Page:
Recently, many Republican and conservative pundits have taken to blasting President Barack Obama for the many so-called “czars” currently running around Washington on behalf of the administration. Some, like Texas Sen. Kay Bailey Hutchison, have declared these White House operatives “unconstitutional.” Others, including Georgia Congressman Jack Kingston, have introduced legislation denying the president the ability to pay any “czars” unless they are first confirmed by the Senate.
The number of “Obamaczars” is as imprecise as the term itself, but most observers agree the number is somewhere between 30 and 40 (not that different from the number employed by Mr. Bush II). In a federal government which employs some 2,000,000 people, 30 to 40 employees known as ”czars” is not very many. But still, they make a tempting target.
The controversy is actually not a new one. All modern presidents, certainly since FDR (whose key adviser, Harry Hopkins, was known around the nation’s capital as the “Deputy President”), have hired men and women who do not have to be confirmed by the Senate, to provide advice and to assist them in carrying out the myriad tasks any president faces. All of these former presidents, right up to Obama’s immediate successor, George W. Bush, were criticized by their political opponents for allowing “power” to be wielded by people not confirmed by the Senate. However, the charges against a Harry Hopkins or an H.R. Haldeman, who was one of Richard Nixon’s much-maligned assistants, are as pointless as are the criticisms of those serving Obama in 2009.
The fact is, these men and women are not subject to Senate confirmation and their “power,” such as it is, comes simply from however much access they have to the president and how much he decides to listen to them, as with any number of other employees within the executive branch of the government. In the same respect, some cabinet officers — all of who are subject to confirmation — may not themselves possess much presidential juice, simply because the top guy doesn’t put much stock in their advice.
Congressional whining about such matters is nothing more than feckless partisanship. Republicans by and large don’t complain about Republican “czars” just as Democrats rarely complain about those serving a president with a “D” after his name. When the Republicans controlled the Congress, as they did during the first six years of the last Bush Administration, and had they been sincerely concerned about the “constitutionality” of “czars,” they could have done something about it. They could have introduced and passed legislation such as Republican Rep. Kingston has now proposed (in a Democrat-controlled Congress), limiting the number or pay of presidential advisers, or made them all subject to Senate confirmation. They could have cut off or limited funding for the Bush “czars.” But they didn’t; and Democrats — some of whom complained about Bush’s bevy of “czars” — clearly aren’t going to take such non-partisan steps now that a member of their party occupies the residence at 1600 Pennsylvania Avenue.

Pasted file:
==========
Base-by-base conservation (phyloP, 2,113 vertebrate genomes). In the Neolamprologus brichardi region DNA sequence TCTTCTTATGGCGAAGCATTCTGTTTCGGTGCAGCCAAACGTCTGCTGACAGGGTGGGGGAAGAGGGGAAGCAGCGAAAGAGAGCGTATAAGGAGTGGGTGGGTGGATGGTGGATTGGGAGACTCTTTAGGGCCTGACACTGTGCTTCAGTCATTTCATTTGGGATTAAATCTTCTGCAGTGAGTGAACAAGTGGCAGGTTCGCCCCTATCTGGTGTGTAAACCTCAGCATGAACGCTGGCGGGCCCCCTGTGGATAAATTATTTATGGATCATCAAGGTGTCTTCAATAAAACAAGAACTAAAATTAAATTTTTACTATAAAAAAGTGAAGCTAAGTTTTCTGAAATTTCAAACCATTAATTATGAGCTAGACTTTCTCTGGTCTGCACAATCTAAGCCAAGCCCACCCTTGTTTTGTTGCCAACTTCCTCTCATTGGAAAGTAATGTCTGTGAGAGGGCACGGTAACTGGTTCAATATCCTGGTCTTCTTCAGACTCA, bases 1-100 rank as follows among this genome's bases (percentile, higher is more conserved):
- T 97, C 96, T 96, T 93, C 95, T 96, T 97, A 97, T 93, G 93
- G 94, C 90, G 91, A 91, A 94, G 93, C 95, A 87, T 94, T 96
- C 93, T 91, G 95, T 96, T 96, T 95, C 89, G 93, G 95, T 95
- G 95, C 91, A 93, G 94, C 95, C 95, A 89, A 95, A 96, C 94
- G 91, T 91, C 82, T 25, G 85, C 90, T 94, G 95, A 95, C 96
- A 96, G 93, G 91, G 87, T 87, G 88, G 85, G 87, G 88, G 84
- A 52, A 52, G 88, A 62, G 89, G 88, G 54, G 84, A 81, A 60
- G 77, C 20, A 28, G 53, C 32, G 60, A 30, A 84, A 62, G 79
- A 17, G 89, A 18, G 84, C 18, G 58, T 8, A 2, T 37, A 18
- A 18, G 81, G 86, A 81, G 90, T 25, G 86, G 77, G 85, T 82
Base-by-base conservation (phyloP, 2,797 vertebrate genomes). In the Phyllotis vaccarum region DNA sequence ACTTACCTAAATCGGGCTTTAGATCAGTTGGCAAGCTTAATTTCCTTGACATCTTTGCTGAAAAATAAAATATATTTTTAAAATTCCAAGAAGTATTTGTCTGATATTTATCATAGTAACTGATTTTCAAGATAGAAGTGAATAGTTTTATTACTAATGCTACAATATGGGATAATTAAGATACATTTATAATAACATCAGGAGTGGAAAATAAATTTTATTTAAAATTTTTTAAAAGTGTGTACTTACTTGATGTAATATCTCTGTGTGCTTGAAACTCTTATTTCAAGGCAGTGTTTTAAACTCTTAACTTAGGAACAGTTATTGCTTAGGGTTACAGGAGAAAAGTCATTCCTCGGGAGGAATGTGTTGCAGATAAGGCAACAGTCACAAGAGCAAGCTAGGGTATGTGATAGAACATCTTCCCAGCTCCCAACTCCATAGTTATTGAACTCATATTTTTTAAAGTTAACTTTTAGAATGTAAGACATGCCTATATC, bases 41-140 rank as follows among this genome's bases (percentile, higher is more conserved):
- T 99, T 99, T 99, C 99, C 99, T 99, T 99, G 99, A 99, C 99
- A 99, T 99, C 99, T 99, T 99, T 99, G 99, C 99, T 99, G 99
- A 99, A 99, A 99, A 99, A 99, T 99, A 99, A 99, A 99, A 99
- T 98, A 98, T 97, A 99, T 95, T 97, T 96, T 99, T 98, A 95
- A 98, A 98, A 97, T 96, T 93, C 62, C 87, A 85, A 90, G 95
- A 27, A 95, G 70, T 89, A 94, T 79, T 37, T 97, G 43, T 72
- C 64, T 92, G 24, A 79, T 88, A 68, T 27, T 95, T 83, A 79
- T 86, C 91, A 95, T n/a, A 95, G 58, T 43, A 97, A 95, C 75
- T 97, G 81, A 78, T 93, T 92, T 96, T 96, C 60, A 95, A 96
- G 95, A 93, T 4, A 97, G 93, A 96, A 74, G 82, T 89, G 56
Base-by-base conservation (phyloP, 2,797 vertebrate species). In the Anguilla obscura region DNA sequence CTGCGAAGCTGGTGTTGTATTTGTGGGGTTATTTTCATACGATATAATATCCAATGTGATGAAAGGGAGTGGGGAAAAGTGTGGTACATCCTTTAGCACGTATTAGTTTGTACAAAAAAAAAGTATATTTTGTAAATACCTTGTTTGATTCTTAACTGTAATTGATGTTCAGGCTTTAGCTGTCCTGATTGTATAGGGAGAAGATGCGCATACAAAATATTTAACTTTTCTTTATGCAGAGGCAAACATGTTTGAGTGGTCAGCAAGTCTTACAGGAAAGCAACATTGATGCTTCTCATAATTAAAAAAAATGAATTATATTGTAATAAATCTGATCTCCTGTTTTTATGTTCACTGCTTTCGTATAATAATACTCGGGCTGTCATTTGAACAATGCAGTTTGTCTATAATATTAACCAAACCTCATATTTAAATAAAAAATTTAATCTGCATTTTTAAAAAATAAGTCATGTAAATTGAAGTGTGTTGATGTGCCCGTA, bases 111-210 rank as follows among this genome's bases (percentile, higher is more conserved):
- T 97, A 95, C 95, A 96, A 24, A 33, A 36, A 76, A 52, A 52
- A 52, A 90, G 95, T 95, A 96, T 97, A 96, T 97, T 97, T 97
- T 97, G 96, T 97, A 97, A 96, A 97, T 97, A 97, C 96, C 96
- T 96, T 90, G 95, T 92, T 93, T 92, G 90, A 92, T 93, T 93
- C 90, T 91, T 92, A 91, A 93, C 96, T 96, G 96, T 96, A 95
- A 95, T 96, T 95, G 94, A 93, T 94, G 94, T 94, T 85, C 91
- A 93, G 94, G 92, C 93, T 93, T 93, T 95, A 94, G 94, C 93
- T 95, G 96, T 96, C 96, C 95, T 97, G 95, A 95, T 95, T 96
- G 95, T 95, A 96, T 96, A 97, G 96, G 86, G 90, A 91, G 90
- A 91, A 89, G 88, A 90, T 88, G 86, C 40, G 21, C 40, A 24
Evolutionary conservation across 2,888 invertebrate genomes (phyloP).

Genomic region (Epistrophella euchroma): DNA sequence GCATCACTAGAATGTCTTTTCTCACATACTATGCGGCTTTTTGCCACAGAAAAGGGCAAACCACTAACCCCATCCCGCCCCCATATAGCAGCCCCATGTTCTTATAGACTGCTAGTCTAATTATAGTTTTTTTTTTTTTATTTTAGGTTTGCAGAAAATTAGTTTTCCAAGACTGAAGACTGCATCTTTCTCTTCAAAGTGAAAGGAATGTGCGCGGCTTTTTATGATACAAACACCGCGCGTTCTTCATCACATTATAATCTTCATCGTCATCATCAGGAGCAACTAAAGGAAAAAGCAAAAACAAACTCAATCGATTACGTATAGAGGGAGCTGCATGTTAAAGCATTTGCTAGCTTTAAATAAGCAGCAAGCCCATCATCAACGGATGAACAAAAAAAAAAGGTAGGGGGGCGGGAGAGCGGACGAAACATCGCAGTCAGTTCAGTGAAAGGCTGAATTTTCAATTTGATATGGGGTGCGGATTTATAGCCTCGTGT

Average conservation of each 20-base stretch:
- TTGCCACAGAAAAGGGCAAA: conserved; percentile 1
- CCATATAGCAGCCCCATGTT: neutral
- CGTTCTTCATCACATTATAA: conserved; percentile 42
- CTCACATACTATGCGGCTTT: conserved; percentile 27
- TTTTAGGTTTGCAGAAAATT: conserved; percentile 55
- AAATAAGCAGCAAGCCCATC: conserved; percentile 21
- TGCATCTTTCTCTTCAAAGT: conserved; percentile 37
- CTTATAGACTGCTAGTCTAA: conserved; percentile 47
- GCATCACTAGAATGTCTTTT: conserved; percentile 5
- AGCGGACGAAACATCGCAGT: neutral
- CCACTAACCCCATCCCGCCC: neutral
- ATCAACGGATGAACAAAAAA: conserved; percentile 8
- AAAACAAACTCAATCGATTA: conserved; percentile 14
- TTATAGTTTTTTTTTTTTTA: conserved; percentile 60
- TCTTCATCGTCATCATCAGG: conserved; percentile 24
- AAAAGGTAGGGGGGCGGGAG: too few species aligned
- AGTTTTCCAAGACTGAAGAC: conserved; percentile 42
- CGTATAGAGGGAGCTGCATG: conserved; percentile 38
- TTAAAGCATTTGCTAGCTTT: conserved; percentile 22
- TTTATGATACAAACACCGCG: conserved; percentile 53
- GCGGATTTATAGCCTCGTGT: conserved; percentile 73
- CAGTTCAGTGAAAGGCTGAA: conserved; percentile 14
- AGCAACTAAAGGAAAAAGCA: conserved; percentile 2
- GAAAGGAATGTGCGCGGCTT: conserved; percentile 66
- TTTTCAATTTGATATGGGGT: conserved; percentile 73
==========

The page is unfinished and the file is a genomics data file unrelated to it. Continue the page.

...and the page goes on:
And by the way, if any “czar,” now or in the future, does something the Congress finds really reprehensible, the powers that be on the Hill can in fact subpoena that person to appear and answer questions under oath; such a process does not require that a person be subject to Senate confirmation. It does require that Congress have the interest and the backbone to take such a step as opposed to just bloviating about it, which is, after all, much easier.